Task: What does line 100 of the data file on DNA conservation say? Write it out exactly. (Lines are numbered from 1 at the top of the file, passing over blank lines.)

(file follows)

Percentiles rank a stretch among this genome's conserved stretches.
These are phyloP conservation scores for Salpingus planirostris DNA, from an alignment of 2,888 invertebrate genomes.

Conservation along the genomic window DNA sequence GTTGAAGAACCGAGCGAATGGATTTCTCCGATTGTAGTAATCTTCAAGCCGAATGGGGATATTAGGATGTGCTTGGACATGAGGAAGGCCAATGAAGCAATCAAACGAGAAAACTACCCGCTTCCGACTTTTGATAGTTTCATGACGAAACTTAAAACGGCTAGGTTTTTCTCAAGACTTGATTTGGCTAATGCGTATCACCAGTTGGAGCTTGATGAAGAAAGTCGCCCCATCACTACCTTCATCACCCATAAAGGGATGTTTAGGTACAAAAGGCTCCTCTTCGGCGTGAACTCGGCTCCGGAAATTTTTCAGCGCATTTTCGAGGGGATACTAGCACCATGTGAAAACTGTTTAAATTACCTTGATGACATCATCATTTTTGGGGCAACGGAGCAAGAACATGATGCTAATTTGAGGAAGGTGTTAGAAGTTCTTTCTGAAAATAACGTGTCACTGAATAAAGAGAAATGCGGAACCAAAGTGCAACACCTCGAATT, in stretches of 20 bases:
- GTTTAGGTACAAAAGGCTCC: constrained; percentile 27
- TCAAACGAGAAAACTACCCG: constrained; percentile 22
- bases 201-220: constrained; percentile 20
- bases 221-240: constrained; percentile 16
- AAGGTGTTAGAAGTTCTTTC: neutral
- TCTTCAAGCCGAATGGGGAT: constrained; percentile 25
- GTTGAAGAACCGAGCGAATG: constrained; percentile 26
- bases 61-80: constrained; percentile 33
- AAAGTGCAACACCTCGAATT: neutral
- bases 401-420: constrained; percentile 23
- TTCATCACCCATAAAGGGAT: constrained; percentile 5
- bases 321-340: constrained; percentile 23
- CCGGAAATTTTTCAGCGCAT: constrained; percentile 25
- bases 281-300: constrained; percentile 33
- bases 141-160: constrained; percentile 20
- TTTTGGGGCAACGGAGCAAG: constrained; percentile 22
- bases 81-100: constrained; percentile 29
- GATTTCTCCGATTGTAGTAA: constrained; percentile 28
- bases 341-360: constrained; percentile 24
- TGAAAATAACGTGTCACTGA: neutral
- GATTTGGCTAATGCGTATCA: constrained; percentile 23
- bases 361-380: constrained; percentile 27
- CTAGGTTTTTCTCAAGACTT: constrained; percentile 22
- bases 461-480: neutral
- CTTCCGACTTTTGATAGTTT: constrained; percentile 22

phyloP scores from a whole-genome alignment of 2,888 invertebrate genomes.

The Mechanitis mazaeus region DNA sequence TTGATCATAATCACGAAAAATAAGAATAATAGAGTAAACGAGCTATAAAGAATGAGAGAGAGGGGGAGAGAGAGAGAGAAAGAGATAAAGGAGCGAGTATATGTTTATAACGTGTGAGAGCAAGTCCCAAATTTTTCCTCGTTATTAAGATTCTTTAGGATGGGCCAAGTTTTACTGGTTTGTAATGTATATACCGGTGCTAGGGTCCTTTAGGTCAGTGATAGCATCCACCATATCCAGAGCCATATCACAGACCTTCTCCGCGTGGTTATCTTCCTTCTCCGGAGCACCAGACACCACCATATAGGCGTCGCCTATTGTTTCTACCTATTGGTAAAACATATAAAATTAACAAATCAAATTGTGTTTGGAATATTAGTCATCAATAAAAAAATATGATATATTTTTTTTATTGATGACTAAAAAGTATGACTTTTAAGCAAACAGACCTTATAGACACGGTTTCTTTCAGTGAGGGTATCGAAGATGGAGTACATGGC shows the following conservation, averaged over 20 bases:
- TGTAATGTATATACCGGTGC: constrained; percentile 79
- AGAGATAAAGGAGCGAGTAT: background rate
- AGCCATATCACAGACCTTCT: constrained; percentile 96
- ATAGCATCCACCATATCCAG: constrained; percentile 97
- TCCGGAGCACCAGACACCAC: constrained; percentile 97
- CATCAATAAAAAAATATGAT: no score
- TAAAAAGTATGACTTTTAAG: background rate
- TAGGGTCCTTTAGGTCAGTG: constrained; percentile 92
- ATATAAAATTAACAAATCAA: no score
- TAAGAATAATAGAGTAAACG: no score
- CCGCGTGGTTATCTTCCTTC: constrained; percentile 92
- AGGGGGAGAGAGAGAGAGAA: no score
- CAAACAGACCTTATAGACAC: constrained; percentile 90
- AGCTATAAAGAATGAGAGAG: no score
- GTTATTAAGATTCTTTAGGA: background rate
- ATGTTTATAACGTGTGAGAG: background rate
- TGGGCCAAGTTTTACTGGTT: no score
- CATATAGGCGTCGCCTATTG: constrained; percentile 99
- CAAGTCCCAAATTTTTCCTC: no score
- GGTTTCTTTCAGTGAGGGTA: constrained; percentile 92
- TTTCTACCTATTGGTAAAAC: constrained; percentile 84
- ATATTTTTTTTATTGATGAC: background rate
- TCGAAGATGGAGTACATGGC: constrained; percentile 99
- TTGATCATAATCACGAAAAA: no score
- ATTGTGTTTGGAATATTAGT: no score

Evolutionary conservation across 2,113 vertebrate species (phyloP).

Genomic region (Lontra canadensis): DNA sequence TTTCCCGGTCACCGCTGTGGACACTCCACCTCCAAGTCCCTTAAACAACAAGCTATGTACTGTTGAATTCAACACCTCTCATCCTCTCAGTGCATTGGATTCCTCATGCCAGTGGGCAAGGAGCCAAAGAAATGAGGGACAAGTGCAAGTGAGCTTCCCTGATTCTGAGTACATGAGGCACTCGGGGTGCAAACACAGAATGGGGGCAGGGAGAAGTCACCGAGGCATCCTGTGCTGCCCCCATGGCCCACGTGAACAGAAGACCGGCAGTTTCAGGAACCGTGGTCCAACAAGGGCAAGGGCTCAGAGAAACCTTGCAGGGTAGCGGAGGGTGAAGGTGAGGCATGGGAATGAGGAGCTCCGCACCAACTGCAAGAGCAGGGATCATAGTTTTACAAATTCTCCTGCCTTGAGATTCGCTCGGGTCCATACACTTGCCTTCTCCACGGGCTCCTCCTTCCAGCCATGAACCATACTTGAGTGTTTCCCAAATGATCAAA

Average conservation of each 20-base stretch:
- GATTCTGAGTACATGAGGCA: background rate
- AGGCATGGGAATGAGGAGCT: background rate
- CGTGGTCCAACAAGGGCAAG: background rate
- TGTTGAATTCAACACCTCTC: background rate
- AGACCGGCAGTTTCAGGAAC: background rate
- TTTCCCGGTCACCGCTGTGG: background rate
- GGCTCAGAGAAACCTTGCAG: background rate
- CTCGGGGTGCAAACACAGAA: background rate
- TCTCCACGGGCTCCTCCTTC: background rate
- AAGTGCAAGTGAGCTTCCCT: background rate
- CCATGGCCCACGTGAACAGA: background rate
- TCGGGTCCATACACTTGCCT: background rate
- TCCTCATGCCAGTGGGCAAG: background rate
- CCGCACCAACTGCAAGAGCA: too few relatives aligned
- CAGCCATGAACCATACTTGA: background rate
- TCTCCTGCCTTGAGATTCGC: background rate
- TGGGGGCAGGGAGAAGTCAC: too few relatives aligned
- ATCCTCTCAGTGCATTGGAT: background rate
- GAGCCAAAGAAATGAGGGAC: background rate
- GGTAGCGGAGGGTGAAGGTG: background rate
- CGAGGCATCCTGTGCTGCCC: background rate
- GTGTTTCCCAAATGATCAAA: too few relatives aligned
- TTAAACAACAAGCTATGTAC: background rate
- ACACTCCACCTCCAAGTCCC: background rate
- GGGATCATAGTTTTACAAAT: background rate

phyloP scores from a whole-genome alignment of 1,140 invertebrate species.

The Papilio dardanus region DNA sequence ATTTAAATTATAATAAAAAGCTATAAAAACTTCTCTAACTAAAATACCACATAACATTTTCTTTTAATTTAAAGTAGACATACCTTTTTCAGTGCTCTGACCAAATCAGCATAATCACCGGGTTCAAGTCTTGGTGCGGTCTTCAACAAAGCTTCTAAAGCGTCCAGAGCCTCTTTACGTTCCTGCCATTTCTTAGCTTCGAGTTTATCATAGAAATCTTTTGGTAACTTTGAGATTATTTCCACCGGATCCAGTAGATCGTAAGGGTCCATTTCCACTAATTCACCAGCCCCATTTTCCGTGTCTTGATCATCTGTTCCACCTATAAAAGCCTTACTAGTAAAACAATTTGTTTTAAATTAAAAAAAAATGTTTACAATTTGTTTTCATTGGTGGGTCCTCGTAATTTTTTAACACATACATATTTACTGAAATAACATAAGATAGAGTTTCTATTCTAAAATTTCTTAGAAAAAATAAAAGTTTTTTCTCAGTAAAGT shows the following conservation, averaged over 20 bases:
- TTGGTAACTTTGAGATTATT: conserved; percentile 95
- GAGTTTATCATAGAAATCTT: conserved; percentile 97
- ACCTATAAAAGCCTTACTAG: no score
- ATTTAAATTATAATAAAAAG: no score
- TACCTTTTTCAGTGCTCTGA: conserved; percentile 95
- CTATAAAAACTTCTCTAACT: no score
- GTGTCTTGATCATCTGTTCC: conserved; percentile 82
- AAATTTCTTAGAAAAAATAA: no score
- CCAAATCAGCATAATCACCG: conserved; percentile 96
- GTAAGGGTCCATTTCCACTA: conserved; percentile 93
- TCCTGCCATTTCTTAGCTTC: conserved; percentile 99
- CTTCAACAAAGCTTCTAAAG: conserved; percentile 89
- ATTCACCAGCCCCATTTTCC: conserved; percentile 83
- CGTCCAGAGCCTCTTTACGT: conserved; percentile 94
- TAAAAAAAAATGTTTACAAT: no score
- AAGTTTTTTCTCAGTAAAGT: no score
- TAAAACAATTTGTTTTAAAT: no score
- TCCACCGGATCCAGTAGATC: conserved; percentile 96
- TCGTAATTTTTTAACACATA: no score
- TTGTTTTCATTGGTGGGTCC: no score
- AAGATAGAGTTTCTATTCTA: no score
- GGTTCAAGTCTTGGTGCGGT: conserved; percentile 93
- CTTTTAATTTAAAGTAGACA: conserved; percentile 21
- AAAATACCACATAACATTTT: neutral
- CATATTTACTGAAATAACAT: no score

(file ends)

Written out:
- TAAAAAAAAATGTTTACAAT: no score